During the 1880s, there were more than 2000 spongers, but in 1938, the local newspaper reported that only 40 men in Monroe County called themselves spongers, with only five working regularly: Ben Felton, Nelson Spencer, William Spencer, James Thompson and John Spencer. The Key grounds had been considered exhausted at the turn of the century, and under continued pressure, its sponge banks were almost commercially extinct by the 1930s. While the immediate cause of sponge mortality was disease, the fishermen were far from blameless in the disappearance of the stock.
Evidence of over-fishing for sponges throughout Florida is prevalent, both in descriptive accounts and in fisheries statistics. In the early years of the fishery, large vessels in bay grounds had fished 30km to 50km from the shore. Divers had moved far offshore by 1938, some going up to 240km from the coast to find sponges. During the 1930s, the best sponges were found only at depths down to 120 feet (37m).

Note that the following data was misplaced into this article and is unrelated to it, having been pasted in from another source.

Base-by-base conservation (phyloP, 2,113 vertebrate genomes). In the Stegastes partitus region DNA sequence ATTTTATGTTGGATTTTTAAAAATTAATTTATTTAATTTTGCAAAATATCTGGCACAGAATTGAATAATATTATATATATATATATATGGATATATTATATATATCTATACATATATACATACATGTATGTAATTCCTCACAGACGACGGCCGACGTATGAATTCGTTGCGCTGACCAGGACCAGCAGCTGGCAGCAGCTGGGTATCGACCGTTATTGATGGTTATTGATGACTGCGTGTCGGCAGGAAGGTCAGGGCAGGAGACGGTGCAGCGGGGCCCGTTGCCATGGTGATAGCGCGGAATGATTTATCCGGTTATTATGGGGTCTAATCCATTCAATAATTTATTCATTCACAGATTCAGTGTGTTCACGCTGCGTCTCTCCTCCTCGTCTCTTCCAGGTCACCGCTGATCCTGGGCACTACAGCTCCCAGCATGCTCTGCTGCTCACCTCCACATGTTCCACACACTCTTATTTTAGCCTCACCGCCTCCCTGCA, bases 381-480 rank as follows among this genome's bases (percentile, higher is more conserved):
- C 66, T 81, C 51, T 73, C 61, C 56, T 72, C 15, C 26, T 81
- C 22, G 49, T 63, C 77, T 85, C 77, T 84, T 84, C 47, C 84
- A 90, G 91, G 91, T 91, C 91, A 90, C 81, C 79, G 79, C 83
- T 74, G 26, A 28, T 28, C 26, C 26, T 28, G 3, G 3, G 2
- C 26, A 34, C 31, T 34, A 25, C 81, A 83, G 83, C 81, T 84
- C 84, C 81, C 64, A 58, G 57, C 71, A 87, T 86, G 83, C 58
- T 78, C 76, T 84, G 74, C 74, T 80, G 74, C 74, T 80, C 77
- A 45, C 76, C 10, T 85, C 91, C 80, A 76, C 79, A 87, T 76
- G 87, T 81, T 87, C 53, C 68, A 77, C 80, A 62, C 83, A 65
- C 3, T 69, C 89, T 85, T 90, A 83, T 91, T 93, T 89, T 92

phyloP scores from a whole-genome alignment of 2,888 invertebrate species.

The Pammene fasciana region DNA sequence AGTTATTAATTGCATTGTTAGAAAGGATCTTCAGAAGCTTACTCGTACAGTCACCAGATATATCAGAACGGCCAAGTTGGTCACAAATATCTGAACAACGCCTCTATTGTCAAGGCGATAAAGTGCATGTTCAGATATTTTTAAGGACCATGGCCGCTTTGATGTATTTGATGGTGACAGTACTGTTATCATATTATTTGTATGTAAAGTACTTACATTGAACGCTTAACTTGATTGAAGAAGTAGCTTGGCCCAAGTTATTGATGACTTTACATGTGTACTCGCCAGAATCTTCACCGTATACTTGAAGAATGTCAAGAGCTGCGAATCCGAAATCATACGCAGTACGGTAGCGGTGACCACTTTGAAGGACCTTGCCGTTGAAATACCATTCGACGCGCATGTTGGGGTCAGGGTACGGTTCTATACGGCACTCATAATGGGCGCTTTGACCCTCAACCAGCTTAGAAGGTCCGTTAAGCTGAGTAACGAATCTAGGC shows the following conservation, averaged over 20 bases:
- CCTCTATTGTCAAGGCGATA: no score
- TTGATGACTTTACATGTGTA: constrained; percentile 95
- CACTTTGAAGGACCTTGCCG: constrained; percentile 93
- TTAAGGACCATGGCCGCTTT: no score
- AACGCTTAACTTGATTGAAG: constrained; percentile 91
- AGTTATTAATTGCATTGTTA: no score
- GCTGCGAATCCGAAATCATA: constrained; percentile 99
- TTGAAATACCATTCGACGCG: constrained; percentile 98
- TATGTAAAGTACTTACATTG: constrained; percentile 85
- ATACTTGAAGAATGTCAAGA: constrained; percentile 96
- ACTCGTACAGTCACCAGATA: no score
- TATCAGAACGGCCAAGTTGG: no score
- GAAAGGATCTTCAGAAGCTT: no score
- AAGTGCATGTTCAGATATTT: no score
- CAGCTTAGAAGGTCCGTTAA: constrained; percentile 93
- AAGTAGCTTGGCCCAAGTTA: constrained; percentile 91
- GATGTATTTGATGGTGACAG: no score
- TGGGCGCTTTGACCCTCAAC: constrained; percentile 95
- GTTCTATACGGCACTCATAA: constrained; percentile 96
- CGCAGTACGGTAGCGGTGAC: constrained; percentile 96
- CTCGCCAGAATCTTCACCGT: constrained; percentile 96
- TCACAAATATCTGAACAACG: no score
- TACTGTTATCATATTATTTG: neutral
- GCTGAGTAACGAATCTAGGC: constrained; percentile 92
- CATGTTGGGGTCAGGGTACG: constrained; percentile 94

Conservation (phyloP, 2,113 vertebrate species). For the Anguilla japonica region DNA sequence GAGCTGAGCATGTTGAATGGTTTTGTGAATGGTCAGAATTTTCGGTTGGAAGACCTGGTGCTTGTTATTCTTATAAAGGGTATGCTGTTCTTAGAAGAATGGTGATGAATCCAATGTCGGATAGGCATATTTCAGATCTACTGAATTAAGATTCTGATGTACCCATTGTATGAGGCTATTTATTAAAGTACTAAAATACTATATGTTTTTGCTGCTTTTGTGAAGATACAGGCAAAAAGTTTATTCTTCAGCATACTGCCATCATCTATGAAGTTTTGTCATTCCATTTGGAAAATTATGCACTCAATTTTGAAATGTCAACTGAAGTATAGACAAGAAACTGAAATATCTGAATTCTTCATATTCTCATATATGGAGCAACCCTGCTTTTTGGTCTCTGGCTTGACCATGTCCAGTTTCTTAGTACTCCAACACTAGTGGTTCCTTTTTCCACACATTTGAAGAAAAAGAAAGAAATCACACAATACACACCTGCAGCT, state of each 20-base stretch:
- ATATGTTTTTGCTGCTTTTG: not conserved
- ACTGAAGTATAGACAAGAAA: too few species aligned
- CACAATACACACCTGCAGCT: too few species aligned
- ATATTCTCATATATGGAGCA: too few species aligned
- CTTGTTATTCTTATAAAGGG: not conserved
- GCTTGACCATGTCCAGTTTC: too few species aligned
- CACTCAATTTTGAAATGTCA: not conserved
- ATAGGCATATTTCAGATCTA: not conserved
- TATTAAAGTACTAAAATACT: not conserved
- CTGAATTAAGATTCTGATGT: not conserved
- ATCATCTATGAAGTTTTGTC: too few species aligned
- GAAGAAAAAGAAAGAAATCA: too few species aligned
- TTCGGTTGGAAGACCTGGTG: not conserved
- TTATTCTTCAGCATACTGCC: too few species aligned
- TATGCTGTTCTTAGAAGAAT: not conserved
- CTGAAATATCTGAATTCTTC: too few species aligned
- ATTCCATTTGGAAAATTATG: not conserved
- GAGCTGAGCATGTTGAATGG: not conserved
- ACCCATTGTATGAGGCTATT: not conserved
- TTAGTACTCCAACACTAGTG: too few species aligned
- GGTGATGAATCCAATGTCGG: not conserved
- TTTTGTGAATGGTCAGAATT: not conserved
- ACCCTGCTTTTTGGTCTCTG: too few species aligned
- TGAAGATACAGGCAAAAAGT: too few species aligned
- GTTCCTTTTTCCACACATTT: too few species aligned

The era of sponge fishing lasted less than a century, but it left its mark both on the culture of south Florida and the ecology of the reefs. People typically think of coral reef decline as beginning in the 1980s, but the collapse of the sponge populations in the 1930s shows that the unraveling of this ecosystem began decades earlier, says Loren McClenachan.
|Contact: Kira Paulli Pravato|
Census of Marine Life